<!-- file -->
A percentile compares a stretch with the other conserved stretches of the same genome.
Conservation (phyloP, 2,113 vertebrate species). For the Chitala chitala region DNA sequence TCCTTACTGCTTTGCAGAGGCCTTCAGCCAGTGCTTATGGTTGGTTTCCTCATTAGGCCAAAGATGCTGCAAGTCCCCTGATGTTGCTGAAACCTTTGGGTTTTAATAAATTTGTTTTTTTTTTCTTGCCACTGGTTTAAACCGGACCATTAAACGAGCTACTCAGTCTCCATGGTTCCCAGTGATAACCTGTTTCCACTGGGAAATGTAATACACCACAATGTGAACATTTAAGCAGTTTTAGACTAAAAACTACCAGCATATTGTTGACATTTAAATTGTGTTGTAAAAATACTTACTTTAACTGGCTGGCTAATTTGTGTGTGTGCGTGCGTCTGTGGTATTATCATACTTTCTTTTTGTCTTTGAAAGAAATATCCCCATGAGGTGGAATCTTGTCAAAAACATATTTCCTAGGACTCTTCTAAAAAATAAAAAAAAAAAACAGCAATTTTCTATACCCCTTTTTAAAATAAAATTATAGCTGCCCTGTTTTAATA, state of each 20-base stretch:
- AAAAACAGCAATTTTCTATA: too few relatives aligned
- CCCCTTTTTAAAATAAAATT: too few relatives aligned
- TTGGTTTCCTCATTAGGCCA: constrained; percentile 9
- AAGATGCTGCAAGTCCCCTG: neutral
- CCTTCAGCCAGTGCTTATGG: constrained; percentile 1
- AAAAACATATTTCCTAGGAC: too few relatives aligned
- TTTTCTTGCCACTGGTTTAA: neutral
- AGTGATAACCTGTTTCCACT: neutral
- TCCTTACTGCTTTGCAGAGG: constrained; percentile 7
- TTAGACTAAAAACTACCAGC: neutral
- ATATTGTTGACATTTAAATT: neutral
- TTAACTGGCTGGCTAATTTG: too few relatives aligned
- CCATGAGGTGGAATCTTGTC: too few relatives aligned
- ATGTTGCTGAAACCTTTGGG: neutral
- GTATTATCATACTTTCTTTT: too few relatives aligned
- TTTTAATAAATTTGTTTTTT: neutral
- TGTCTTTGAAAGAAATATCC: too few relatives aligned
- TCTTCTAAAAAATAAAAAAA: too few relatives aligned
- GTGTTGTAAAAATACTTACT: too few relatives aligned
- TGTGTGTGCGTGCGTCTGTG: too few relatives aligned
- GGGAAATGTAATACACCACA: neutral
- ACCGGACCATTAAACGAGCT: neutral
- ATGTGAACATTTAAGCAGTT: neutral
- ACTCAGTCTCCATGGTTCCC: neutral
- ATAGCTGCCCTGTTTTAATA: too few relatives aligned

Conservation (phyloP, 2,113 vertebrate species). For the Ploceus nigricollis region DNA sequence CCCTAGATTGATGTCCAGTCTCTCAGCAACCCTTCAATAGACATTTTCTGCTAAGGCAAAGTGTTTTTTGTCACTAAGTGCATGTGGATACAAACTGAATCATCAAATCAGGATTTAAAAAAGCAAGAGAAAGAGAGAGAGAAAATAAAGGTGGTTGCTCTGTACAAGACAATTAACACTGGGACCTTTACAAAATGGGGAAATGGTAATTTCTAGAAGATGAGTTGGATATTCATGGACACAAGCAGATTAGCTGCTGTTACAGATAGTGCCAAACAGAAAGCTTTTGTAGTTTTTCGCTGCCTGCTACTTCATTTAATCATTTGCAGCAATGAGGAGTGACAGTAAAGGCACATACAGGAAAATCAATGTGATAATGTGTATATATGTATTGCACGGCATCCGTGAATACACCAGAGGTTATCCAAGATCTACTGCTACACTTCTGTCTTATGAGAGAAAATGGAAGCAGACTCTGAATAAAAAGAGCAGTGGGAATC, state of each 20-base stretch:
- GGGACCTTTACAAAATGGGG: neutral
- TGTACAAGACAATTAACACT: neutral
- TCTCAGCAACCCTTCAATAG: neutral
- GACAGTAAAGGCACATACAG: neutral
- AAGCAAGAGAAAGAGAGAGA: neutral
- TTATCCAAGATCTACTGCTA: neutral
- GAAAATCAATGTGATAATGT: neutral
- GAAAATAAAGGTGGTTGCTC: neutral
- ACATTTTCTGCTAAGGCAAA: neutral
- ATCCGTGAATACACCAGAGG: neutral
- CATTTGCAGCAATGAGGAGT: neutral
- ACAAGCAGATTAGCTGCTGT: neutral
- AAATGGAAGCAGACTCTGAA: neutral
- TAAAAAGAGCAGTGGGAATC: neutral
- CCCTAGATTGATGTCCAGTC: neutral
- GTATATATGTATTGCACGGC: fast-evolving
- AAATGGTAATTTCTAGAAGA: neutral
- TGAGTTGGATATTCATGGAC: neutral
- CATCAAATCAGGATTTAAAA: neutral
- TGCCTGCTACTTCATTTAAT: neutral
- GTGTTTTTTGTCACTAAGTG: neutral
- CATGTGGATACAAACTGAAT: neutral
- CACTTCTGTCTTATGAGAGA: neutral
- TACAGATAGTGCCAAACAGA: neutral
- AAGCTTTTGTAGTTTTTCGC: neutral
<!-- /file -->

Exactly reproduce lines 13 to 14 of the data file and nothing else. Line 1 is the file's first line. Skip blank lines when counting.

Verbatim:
- ATATTGTTGACATTTAAATT: neutral
- TTAACTGGCTGGCTAATTTG: too few relatives aligned